After a tour over T1, the boys set up at T3 to repeat the process.  They finished up the evening with a flyover above Bamburgh Castle. I can’t wait to see the shots.

Jack piloting the octocopter

Approaching T3

 

 

 

 

 

 

 

 

Friday was the last full day of work at the castle for most of us. Trench 1 was tarped and stone-walled along the E section wall. Trench 3 finished planning the SE corner and tarped over it.

Taking down the N quadrant in the NW corner of T3

While some students continued to excavate the N and S quadrants of the NW corner, others worked on planning the NE section of T3. Supervisors from both T3 and T1 frantically worked on closing contexts and writing up context sheets and end-of-year summary reports.

Short-term T1 Ass-Sup Constance drawing up a final plan of T1

Finds Supervisors Jeff and Kirstie finished box-indexing and cataloguing the day’s finds.

Kirstie and Jeff sorting finds

Once lost finds, re-discovered in a cleaning of the Keep

And only with the wonderful and much needed help of some of the BRP students did I survive the day and manage to accomplish most of what I set out to do for environmental.*

Nat flotting 2010 and 2012 Kaims samples

* A special shout out to Sarah, Liam, Natalie, and Americ who helped sort samples, record heavy discard, clean out the flot tank, and any number of other enviro things I asked them to do. Without their help, my role as environmental supervisor might have finally turned me “mental”. Thanks, guys!

A somewhat-sane me, taking a brief pause from the environmental to peek at T1 and listen in on Lauren’s trench tours

We were all hard-pressed to find a spare moment even for tea between taking down the mess tent, washing dishes and duckboards, and doing post-excavation odds-and-ends. Full-season BRP-er Lauren did manage to squeeze in a final tour of the trenches for the public, however.

Lauren engrosses the public in tales of T1 and the adventures of it’s archaeologists

I tagged along for the first time this year and was surprised and delighted to learn things about the start of the project, Brian Hope Taylor’s hoard of records and finds, and the caslte’s dynamic history that I never knew. Lauren’s interest and wealth of knowledge provided an exciting glimpse into the archaeology of Bamburgh Castle, that even I, a long-time BRP-er enjoyed immensely. Thanks Lauren!

Loyal BRP-ers ensure “The Moose” is preserved for posterity

A very warm shout-out to all this season’s staff, volunteers, and students! We couldn’t have accomplished as much as we did without all your hard work and enthusiasm. So, thank you!

The sun sets over the BRP

Finally, while the trenches have been tarped over or back-filled and the windmill locked up, the archaeology continues (albeit in a somewhat more limited form). We’ve got more posts to come in the following weeks and months. Closing up the Kaims. BRP Bloopers. Bamburgh Beast Body Art. Publications. How-to Archaeology. And so much more.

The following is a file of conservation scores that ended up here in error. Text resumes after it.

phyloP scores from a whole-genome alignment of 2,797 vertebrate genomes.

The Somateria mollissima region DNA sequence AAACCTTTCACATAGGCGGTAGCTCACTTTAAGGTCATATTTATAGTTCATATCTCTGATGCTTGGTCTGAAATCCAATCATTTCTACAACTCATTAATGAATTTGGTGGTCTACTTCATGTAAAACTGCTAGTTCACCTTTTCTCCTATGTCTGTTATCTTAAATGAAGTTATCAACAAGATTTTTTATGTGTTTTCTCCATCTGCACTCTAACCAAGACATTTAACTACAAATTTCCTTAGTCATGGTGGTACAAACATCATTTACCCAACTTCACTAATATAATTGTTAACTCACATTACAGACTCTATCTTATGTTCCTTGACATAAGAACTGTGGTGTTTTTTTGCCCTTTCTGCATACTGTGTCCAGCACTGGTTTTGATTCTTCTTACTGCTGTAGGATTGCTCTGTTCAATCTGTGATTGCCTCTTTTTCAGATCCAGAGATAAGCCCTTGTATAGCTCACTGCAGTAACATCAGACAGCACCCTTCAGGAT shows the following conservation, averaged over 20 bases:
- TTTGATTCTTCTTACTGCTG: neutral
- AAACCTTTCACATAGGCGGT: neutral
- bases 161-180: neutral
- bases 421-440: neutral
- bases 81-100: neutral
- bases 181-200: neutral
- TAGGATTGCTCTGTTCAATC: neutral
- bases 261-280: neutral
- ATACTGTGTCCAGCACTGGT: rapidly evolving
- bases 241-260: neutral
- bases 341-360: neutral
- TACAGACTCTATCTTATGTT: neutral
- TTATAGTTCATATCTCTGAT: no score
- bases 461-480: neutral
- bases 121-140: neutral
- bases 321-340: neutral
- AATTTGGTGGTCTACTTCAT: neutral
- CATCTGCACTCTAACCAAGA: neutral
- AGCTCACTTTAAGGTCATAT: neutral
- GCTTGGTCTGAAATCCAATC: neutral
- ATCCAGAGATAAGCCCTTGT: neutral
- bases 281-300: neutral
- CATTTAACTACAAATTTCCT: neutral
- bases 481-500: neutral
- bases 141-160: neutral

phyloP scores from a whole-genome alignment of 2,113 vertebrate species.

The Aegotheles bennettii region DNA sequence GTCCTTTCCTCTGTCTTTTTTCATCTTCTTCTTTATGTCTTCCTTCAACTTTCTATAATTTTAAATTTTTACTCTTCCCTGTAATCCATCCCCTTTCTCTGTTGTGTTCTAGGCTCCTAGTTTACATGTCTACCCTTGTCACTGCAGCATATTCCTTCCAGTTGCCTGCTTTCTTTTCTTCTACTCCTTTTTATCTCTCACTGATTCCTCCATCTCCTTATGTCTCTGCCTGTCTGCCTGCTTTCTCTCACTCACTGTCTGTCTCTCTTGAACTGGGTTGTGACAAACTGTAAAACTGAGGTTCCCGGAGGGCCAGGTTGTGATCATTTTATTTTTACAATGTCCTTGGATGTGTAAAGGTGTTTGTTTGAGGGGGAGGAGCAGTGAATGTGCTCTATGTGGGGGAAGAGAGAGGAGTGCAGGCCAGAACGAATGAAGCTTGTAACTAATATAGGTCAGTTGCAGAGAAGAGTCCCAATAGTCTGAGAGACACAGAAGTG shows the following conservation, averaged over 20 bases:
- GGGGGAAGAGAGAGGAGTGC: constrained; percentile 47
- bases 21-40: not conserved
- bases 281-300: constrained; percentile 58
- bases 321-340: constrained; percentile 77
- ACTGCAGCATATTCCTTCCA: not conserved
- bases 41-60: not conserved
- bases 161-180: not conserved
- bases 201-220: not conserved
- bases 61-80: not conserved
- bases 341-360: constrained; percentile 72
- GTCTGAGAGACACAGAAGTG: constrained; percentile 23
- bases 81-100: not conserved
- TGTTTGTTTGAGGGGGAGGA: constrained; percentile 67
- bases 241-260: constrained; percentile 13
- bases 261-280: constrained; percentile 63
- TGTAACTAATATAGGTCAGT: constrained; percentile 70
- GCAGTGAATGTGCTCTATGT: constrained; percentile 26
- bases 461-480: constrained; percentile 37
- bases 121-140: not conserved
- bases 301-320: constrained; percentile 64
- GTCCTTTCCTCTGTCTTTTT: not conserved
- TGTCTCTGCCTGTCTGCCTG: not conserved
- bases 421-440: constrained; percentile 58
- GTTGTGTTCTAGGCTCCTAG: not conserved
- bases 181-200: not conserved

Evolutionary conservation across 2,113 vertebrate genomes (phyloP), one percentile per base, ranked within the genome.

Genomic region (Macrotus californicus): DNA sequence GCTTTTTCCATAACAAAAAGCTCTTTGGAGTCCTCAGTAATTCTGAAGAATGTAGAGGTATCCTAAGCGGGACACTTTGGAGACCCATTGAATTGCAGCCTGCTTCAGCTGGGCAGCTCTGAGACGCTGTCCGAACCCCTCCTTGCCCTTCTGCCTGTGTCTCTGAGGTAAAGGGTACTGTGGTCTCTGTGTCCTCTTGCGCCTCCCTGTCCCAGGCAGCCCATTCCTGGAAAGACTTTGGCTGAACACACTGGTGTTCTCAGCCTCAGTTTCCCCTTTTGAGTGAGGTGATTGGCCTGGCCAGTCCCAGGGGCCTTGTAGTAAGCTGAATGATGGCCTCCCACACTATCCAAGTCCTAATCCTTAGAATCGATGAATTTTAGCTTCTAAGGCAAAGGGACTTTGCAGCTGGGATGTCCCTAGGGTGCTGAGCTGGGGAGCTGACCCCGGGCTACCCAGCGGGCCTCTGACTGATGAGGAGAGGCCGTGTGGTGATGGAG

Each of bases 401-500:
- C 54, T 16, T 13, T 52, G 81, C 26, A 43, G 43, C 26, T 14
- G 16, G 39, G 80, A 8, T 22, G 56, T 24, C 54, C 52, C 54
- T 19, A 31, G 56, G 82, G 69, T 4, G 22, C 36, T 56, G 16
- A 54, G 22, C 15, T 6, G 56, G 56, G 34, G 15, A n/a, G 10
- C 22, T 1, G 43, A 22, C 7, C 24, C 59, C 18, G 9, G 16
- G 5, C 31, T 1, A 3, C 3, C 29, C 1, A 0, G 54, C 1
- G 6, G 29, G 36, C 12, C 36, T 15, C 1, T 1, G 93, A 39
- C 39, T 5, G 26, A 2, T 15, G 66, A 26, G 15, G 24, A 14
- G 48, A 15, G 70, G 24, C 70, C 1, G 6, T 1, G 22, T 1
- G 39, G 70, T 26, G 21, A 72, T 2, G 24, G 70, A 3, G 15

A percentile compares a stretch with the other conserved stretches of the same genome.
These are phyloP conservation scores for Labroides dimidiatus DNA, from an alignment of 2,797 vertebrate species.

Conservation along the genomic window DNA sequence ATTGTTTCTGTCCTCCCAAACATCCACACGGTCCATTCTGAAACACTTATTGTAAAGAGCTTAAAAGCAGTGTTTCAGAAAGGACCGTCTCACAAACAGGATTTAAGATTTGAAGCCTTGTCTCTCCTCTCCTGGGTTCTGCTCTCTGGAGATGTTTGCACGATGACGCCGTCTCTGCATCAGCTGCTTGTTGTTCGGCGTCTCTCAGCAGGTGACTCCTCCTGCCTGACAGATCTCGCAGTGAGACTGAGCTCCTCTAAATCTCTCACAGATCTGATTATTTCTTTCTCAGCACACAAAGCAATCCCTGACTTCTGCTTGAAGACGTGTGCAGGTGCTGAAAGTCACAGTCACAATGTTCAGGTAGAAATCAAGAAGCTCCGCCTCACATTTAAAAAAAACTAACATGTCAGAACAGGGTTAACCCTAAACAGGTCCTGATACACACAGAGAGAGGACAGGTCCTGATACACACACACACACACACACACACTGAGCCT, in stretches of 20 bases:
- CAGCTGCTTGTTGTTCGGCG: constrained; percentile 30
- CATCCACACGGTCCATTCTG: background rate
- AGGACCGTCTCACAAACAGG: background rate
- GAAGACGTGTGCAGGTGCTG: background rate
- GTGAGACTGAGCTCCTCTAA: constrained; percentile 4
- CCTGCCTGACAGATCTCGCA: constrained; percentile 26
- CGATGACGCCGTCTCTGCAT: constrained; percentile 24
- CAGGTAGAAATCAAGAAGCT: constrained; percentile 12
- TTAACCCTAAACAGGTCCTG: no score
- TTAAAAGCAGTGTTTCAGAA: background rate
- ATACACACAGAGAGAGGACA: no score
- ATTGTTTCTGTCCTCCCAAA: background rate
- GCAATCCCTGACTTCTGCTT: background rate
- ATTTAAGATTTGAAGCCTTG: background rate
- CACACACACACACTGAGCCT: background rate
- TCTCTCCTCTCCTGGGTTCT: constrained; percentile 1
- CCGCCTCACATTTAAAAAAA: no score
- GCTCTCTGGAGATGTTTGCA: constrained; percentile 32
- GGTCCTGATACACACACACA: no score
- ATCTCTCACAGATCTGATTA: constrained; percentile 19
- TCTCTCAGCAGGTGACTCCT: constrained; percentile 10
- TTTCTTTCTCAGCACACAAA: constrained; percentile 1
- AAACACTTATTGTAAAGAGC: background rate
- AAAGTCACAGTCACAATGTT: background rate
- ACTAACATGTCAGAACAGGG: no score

So, don’t disappear, blog-followers. You might miss something interesting. 😉

“Finds Flash!” … and an octocopter!

Our apologies for a short post today. We have a number of blog ideas on the docket, but end-of-season tasks are limiting the amount of time we can spend writing and configuring photos for the blog. 

However, in order to leave you with something to tide you over for the day, Kirstie, our Finds Supervisor, suggested we post a few photos of two of our nicer “shiny” finds from yesterday’s cleaning of Trench 3.

Carved bone comb handle

Carved bone bead (note the small etchings on the side)

And here are a few photos from yesterday’s exciting venture with the octocopter. More to come on this.

  

Have a great evening everyone!

Aerial Photography from the Bradford Kaims

Horizon AP have been back out at Hoppen Hall Farm and the Kaims Wetland site as part of the Bradford Kaims Wetland Heritage Research Project.

Horizon AP have spent time filming the area from an aerial cam. To see the process in action click here.  You can also take a look at the work they have already undertaken by clicking here. The video below comes from their first tester flight.

Link for video http://vimeo.com/31681857

Recent Work

The images below are from the most recent flight above the site and show the wetland topography, the open area excavation of the features dated to 4500-4000 BC and the trenches situation amongst this interesting landscape.

Embleton Bog

View of the target area

Aerial view of the open area trench with the new extension to the left

View of the trench and test pits with Embleton's Bog in the distance. Note the edge of the peat in the trench.

Relationship between archaeological features and the natural topography are made clear in this image.